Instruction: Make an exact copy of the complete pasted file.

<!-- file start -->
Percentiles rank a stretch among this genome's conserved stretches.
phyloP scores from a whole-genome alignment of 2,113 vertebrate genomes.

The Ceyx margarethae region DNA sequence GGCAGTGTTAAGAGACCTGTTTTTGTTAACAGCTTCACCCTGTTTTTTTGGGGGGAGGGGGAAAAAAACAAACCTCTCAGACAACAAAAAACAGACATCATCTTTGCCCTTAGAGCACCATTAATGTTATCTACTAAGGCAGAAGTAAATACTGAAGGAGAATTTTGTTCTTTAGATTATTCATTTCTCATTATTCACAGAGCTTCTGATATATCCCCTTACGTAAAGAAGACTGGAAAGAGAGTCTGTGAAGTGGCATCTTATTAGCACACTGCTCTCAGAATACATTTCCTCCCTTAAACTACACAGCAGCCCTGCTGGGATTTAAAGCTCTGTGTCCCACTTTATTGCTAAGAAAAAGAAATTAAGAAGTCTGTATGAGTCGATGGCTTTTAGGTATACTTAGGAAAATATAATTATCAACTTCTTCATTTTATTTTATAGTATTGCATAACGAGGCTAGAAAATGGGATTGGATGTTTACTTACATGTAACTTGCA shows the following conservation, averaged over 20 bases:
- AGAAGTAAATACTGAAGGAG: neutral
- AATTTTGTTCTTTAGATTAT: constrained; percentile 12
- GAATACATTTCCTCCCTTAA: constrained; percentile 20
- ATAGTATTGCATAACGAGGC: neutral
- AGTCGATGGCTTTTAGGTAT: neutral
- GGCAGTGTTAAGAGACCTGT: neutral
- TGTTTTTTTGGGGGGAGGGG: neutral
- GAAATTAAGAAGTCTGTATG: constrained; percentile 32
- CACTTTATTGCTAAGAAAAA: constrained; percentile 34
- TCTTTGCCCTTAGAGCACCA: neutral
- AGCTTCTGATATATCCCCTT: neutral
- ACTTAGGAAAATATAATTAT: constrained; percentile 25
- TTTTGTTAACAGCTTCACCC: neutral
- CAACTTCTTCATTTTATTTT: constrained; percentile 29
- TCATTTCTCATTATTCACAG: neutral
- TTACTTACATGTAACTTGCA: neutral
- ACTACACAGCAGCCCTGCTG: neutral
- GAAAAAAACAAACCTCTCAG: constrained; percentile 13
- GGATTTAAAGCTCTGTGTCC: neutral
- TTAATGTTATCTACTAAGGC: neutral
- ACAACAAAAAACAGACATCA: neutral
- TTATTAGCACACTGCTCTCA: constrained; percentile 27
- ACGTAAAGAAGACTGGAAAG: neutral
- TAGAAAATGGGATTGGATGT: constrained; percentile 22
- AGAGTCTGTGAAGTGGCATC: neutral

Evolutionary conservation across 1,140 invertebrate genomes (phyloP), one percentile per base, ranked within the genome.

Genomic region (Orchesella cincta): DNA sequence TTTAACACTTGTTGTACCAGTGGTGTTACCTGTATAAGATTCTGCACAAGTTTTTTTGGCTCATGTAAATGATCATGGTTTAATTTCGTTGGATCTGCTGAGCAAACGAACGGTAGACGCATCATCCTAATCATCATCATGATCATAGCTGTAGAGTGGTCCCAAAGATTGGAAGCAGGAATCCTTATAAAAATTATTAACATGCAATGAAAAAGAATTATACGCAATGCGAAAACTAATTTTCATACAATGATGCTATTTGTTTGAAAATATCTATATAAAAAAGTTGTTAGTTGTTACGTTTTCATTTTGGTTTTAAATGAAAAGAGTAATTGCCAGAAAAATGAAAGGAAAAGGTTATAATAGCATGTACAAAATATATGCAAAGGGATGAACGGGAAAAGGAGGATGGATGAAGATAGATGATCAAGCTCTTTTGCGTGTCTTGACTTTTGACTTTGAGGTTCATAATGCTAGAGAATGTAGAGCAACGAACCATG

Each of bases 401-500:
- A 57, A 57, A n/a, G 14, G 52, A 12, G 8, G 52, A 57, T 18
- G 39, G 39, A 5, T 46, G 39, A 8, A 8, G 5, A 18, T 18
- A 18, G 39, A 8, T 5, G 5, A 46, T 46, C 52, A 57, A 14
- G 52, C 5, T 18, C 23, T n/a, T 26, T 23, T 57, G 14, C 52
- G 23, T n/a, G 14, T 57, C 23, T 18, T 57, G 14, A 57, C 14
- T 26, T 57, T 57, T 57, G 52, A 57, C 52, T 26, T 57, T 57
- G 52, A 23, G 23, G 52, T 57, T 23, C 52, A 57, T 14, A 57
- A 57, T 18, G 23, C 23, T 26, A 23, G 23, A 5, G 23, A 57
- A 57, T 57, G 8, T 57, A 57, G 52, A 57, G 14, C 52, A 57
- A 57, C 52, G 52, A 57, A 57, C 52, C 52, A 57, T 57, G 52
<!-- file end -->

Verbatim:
Percentiles rank a stretch among this genome's conserved stretches.
phyloP scores from a whole-genome alignment of 2,113 vertebrate genomes.

The Ceyx margarethae region DNA sequence GGCAGTGTTAAGAGACCTGTTTTTGTTAACAGCTTCACCCTGTTTTTTTGGGGGGAGGGGGAAAAAAACAAACCTCTCAGACAACAAAAAACAGACATCATCTTTGCCCTTAGAGCACCATTAATGTTATCTACTAAGGCAGAAGTAAATACTGAAGGAGAATTTTGTTCTTTAGATTATTCATTTCTCATTATTCACAGAGCTTCTGATATATCCCCTTACGTAAAGAAGACTGGAAAGAGAGTCTGTGAAGTGGCATCTTATTAGCACACTGCTCTCAGAATACATTTCCTCCCTTAAACTACACAGCAGCCCTGCTGGGATTTAAAGCTCTGTGTCCCACTTTATTGCTAAGAAAAAGAAATTAAGAAGTCTGTATGAGTCGATGGCTTTTAGGTATACTTAGGAAAATATAATTATCAACTTCTTCATTTTATTTTATAGTATTGCATAACGAGGCTAGAAAATGGGATTGGATGTTTACTTACATGTAACTTGCA shows the following conservation, averaged over 20 bases:
- AGAAGTAAATACTGAAGGAG: neutral
- AATTTTGTTCTTTAGATTAT: constrained; percentile 12
- GAATACATTTCCTCCCTTAA: constrained; percentile 20
- ATAGTATTGCATAACGAGGC: neutral
- AGTCGATGGCTTTTAGGTAT: neutral
- GGCAGTGTTAAGAGACCTGT: neutral
- TGTTTTTTTGGGGGGAGGGG: neutral
- GAAATTAAGAAGTCTGTATG: constrained; percentile 32
- CACTTTATTGCTAAGAAAAA: constrained; percentile 34
- TCTTTGCCCTTAGAGCACCA: neutral
- AGCTTCTGATATATCCCCTT: neutral
- ACTTAGGAAAATATAATTAT: constrained; percentile 25
- TTTTGTTAACAGCTTCACCC: neutral
- CAACTTCTTCATTTTATTTT: constrained; percentile 29
- TCATTTCTCATTATTCACAG: neutral
- TTACTTACATGTAACTTGCA: neutral
- ACTACACAGCAGCCCTGCTG: neutral
- GAAAAAAACAAACCTCTCAG: constrained; percentile 13
- GGATTTAAAGCTCTGTGTCC: neutral
- TTAATGTTATCTACTAAGGC: neutral
- ACAACAAAAAACAGACATCA: neutral
- TTATTAGCACACTGCTCTCA: constrained; percentile 27
- ACGTAAAGAAGACTGGAAAG: neutral
- TAGAAAATGGGATTGGATGT: constrained; percentile 22
- AGAGTCTGTGAAGTGGCATC: neutral

Evolutionary conservation across 1,140 invertebrate genomes (phyloP), one percentile per base, ranked within the genome.

Genomic region (Orchesella cincta): DNA sequence TTTAACACTTGTTGTACCAGTGGTGTTACCTGTATAAGATTCTGCACAAGTTTTTTTGGCTCATGTAAATGATCATGGTTTAATTTCGTTGGATCTGCTGAGCAAACGAACGGTAGACGCATCATCCTAATCATCATCATGATCATAGCTGTAGAGTGGTCCCAAAGATTGGAAGCAGGAATCCTTATAAAAATTATTAACATGCAATGAAAAAGAATTATACGCAATGCGAAAACTAATTTTCATACAATGATGCTATTTGTTTGAAAATATCTATATAAAAAAGTTGTTAGTTGTTACGTTTTCATTTTGGTTTTAAATGAAAAGAGTAATTGCCAGAAAAATGAAAGGAAAAGGTTATAATAGCATGTACAAAATATATGCAAAGGGATGAACGGGAAAAGGAGGATGGATGAAGATAGATGATCAAGCTCTTTTGCGTGTCTTGACTTTTGACTTTGAGGTTCATAATGCTAGAGAATGTAGAGCAACGAACCATG

Each of bases 401-500:
- A 57, A 57, A n/a, G 14, G 52, A 12, G 8, G 52, A 57, T 18
- G 39, G 39, A 5, T 46, G 39, A 8, A 8, G 5, A 18, T 18
- A 18, G 39, A 8, T 5, G 5, A 46, T 46, C 52, A 57, A 14
- G 52, C 5, T 18, C 23, T n/a, T 26, T 23, T 57, G 14, C 52
- G 23, T n/a, G 14, T 57, C 23, T 18, T 57, G 14, A 57, C 14
- T 26, T 57, T 57, T 57, G 52, A 57, C 52, T 26, T 57, T 57
- G 52, A 23, G 23, G 52, T 57, T 23, C 52, A 57, T 14, A 57
- A 57, T 18, G 23, C 23, T 26, A 23, G 23, A 5, G 23, A 57
- A 57, T 57, G 8, T 57, A 57, G 52, A 57, G 14, C 52, A 57
- A 57, C 52, G 52, A 57, A 57, C 52, C 52, A 57, T 57, G 52